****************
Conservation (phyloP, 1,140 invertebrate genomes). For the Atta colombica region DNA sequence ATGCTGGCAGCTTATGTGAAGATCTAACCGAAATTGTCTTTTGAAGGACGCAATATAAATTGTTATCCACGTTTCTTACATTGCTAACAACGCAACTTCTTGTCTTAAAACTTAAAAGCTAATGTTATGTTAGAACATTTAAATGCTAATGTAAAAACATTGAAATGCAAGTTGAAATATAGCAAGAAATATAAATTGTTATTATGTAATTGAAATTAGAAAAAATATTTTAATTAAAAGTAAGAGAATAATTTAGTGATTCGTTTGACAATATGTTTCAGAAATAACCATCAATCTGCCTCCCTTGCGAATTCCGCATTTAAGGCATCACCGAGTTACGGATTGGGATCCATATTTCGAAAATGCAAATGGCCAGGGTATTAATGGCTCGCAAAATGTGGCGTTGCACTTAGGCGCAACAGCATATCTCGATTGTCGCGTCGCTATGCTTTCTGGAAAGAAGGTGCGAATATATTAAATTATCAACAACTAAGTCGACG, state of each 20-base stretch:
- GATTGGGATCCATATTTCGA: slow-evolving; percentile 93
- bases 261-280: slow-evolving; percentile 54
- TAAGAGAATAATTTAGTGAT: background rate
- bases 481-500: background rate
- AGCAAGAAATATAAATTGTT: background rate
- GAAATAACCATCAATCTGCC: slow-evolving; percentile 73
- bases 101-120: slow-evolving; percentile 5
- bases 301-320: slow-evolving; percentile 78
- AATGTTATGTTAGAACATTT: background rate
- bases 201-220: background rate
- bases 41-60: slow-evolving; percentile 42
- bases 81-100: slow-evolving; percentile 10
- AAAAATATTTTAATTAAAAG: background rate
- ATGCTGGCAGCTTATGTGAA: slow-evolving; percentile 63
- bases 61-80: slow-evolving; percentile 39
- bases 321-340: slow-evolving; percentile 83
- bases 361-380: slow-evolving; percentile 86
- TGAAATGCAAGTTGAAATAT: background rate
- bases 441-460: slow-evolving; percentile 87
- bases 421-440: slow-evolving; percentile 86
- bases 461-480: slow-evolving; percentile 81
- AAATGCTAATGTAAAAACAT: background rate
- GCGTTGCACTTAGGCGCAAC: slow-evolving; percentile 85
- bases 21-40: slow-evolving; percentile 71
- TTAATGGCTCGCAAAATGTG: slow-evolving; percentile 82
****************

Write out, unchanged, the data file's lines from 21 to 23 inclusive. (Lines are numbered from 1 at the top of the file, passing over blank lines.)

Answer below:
- bases 421-440: slow-evolving; percentile 86
- bases 461-480: slow-evolving; percentile 81
- AAATGCTAATGTAAAAACAT: background rate